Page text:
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At two years, HOPE Act still offering hope

At two years, HOPE Act still offering hope

Two years since its implementation, the HIV Organ Policy Equity Act (also known as the HOPE Act) has continued to provide transplant opportunities for candidates with HIV who are willing to accept organ offers from HIV-positive donors.

As of November 20, 2017, 34 transplants had been performed at six hospitals participating in HOPE Act protocols. This included 23 kidney transplants and 11 liver transplants, involving organs from 14 deceased donors.

“This is a significant advance in organ donation and utilization,” said Cameron Wolfe, M.D., chair of the OPTN/UNOS Ad Hoc Disease Transmission Advisory Committee. “While the early trend in transplants remains somewhat modest, people living with HIV are able to be organ donors, where for decades they were prohibited from doing so. I have worked with patients who feel empowered by the idea of one day being a donor for another person living with HIV. And transplanting organs from these donors into HIV-positive candidates also means more organs from HIV-negative donors are available for HIV-negative recipients.”

The HOPE Act, signed into law Nov. 21, 2013, called for the use of organs from HIV-positive donors for transplantation into HIV-positive candidates under approved research protocols designed to evaluate the feasibility, effectiveness and safety of such organ transplants. The provisions of the Act were made effective on Nov. 21, 2015.

As of November 20, 2017, 22 transplant hospitals have enrolled with the OPTN to participate in HOPE Act research, and approximately 200 candidates are currently listed as consenting to receive organ offers from HIV-positive donors.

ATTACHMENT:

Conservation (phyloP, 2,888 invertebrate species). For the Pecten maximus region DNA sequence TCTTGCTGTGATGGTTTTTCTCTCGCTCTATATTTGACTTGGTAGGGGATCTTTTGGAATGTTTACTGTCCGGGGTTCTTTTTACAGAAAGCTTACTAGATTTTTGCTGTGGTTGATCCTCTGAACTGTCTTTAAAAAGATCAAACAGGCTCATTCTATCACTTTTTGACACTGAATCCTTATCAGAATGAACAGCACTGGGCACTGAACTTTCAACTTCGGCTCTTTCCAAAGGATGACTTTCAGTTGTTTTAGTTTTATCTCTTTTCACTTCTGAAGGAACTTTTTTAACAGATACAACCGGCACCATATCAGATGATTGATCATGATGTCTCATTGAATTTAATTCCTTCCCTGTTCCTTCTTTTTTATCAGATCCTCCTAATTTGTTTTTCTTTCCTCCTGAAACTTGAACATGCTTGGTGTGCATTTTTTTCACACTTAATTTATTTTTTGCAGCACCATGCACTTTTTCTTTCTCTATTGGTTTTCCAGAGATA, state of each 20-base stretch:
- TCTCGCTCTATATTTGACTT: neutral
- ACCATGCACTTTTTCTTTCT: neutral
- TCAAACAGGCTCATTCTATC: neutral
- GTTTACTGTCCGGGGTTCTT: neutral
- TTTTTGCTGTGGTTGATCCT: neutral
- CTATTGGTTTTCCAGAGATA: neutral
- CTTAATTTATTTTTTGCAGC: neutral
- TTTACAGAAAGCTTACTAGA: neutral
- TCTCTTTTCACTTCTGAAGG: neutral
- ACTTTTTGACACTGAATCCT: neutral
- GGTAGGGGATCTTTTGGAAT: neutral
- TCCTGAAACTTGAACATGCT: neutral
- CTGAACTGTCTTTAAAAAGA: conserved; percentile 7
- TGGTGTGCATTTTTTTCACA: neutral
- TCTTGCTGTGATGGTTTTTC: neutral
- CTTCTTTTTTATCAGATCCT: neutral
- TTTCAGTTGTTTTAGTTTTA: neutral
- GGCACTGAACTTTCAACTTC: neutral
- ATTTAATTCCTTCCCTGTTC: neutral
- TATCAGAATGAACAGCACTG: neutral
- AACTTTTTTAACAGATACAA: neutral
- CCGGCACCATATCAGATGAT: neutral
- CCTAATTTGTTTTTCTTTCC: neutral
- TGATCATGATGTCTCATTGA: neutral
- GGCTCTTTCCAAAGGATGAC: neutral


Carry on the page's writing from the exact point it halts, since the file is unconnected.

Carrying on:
Any participating hospital must conduct transplants under IRB-approved research protocols conforming to the Final Human Immunodeficiency Virus (HIV) Organ Policy Equity (HOPE) Act Safeguards and Research Criteria for Transplantation of Organs Infected with HIV, which were developed by the National Institute of Allergy and Infectious Diseases, one of the National Institutes of Health.

Organ procurement organizations are able to run matches for HIV-positive donors. The only candidates who will appear on match runs for these donor offers will be those listed at transplant programs that have an IRB-approved protocol, and whose HIV status and willingness to accept an HIV positive kidney or liver has been confirmed.

“The transplant community is closely monitoring outcomes of these transplants, both to ensure the safety of patients involved and to see whether their transplant outcomes are similar to recipients of HIV-negative organs,” said Dr. Wolfe. “This information will help the transplant community understand the impact of using HIV-positive donor organs and how we can help patients make decisions that offer them the most benefit.”

Learn more about the HOPE Act and related OPTN policy. See additional data and information in this UNOS article.

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